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Improving the Appearance and Performance of Image Animation

You might have noticed two things about the animation on the previous page:

The problem of displaying partial images is easy to fix, using the MediaTracker class. MediaTracker also can decrease the amount of time that loading images takes. Another way to deal with the problem of slow image loading is to change the image format somehow; this page gives you some suggestions for doing so.

Using MediaTracker to Download Images and Delay Image Display

The MediaTracker class lets you easily download data for a group of images and find out when the images are fully loaded. Ordinarily, an image's data isn't downloaded until the image is drawn for the first time. To request that the data for a group of images be preloaded asynchronously, you can use the forms of checkID() and checkAll() that take a boolean argument, setting the argument to true. To load data synchronously (waiting for the data to arrive), use the waitForID() and waitForAll() methods. The MediaTracker methods that load data use several background threads to download the data, resulting in increased speed.

To check on the status of image loading, you can use the MediaTracker statusID() and statusAll() methods. To simply check whether any image data remains to be loaded, you can use the checkID() and checkAll() methods.

Here's a modified version of the example applet that uses the MediaTracker waitForAll() and checkAll() methods. Until every image is fully loaded, this applet simply displays a "Please wait..." message. See the MediaTracker documentation(in the API reference documentation) for an example that draws a background image immediately, but delays drawing the animated images.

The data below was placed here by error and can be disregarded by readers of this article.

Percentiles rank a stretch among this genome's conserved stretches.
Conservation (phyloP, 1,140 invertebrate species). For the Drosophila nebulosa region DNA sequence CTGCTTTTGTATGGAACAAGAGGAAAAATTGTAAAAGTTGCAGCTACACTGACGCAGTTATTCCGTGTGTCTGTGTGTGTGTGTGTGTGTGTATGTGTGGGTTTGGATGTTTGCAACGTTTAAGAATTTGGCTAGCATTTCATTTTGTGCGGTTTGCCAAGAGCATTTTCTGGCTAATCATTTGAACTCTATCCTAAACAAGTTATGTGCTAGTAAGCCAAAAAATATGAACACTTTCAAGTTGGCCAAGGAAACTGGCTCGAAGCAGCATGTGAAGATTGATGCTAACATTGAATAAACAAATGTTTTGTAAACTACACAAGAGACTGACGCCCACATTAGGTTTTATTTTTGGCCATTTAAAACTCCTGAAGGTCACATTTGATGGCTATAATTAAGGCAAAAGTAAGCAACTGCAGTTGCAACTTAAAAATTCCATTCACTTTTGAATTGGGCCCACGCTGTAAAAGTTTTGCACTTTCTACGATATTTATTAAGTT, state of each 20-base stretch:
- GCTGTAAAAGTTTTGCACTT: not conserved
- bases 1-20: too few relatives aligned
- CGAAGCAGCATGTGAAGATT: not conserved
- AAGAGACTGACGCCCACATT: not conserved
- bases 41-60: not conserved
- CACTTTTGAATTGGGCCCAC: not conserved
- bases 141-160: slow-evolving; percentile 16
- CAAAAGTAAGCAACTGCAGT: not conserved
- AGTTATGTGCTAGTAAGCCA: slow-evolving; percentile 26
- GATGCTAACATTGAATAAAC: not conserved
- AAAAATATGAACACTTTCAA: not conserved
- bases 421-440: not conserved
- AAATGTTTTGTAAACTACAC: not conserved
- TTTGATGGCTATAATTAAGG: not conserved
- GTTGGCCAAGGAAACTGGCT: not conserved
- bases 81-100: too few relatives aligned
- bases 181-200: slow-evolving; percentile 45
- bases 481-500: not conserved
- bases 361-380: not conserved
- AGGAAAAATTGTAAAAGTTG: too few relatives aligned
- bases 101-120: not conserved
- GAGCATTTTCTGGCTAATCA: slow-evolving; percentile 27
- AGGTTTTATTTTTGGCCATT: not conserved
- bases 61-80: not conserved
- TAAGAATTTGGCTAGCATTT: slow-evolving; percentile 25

Here is the applet in action:

Your browser can't run 1.0 Java applets. If it could, you'd see Duke waving at you.

Below is the changed code, which uses a MediaTracker to help delay image display. Differences are marked in a bold font.

...//Where instance variables are declared:
MediaTracker tracker;

...//In the init() method:
tracker = new MediaTracker(this);
for (int i = 1; i <= 10; i++) {
    images[i-1] = getImage(getCodeBase(),
    tracker.addImage(images[i-1], 0);

...//At the beginning of the run() method:
try {
    //Start downloading the images. Wait until they're loaded.
} catch (InterruptedException e) {}

...//At the beginning of the update() method:
//If not all the images are loaded, just clear the background
//and display a status string.
if (!tracker.checkAll()) {
    g.clearRect(0, 0, d.width, d.height);
    g.drawString("Please wait...", 0, d.height/2);

//If all images are loaded, draw.
else {
    ...//same code as before...

Speeding Up Image Loading

Whether or not you use MediaTracker, loading images using URLs (as applets usually do) usually takes a long time. Most of the time is taken up by initiating HTTP connections. Each image file requires a separate HTTP connection, and each connection can take several seconds to initiate. The key to avoiding this performance hit is to combine the images in a single file. You can further improve performance by using some sort of compression scheme, especially one that's designed for moving images.

One simple way to combine images in a single file is to create an image strip -- a file that contains several images in a row. Here's an example of an image strip:


To draw an image from the strip, you first set the clipping area to the size of one image. Then you draw the image strip, shifted to the left (if necessary) so that only the image you want appears within the clipping area. For example:

//imageStrip is the Image object representing the image strip.
//imageWidth is the size of an individual image in the strip.
//imageNumber is the number (from 0 to numImages) of the image to draw.
int stripWidth = imageStrip.getWidth(this);
int stripHeight = imageStrip.getHeight(this);
int imageWidth = stripWidth / numImages;
g.clipRect(0, 0, imageWidth, stripHeight);
g.drawImage(imageStrip, -imageNumber*imageWidth, 0, this);

If you want image loading to be faster still, you should look into image compression schemes, especially ones like Flic that perform inter-frame compression.

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